Consumed in his daydream he hadn’t seen Ami approach, and when she tapped her knuckles on the glass door she startled him. As he looked up from his desk he saw the cascading mass of jet black hair, released and flowing like a waterfall across one shoulder, pooling in the crevice of her elbow. Her eyes were set as endless jet black saucers, so different to the Ionian blue of his, and her skin was the perfect shade of honey. When she joined the team just over a year ago, he could barely believe his luck. He motioned with a smile and a quick wag of the fingers for her to open the door. In a single fluid motion, she pushed the door ajar, and leant like a ballerina into the arabesque en l’aire, curling the top half of her body around the half open door.
“We are all leaving now, Ben. We’ll see you there?” Her hair fell casually forwards, spreading the scent of dried rosebuds across the office that reminded him of his own mother in a disturbing and yet somehow pleasant and familiar way. Ben wondered if he looked as foolish as he felt in her presence when it was just the two of them. He sat himself upright, his chair creaking as he shifted his weight around uncomfortably, pulling in the nearest research journal and leafing through the pages in an effort to look casual and unflustered.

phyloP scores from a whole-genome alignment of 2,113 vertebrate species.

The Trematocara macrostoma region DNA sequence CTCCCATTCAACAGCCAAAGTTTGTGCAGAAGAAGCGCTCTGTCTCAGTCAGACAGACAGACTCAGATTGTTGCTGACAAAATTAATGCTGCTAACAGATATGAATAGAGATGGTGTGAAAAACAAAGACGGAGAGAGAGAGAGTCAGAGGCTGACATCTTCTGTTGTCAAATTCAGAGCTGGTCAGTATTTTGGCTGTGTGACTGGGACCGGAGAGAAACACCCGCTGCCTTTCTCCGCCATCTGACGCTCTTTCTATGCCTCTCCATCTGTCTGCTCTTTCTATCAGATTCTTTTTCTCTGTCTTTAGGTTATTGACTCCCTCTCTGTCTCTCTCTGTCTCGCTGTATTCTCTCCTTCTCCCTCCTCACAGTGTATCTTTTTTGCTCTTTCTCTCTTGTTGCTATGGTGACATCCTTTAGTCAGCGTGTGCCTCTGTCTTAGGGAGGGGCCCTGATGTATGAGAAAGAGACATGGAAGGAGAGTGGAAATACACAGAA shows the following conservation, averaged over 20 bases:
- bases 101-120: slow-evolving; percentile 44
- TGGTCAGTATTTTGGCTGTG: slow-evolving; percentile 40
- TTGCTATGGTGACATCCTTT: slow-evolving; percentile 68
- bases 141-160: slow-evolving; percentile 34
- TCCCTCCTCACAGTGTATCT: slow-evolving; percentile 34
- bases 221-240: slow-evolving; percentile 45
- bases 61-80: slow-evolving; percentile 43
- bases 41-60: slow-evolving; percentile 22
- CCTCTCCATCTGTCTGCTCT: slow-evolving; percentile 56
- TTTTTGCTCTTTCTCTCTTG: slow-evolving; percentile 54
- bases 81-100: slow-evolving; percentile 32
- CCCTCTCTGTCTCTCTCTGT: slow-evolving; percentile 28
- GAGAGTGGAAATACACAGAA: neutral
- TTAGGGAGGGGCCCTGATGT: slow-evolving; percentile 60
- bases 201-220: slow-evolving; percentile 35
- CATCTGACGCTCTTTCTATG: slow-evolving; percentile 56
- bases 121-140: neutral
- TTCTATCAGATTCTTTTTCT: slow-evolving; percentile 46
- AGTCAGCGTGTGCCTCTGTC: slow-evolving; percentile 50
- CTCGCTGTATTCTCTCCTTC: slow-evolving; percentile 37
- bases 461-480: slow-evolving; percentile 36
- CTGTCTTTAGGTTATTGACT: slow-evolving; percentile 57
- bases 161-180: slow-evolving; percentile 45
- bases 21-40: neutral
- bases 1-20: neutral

“OK, yeah. I’m right behind you, just finishing off here.” He motioned to the research journal and glanced down at the page. He noticed that he had undesirably opened the journal at a location that detailed a new stem cell treatment for erectile dysfunction. An article complete with diagrams. He caught her glancing down at the journal, and he closed the cover, hoping that she hadn’t deciphered the subject matter. “I just need to make a telephone call.” Erectile dysfunction. Of all articles I had to open it there.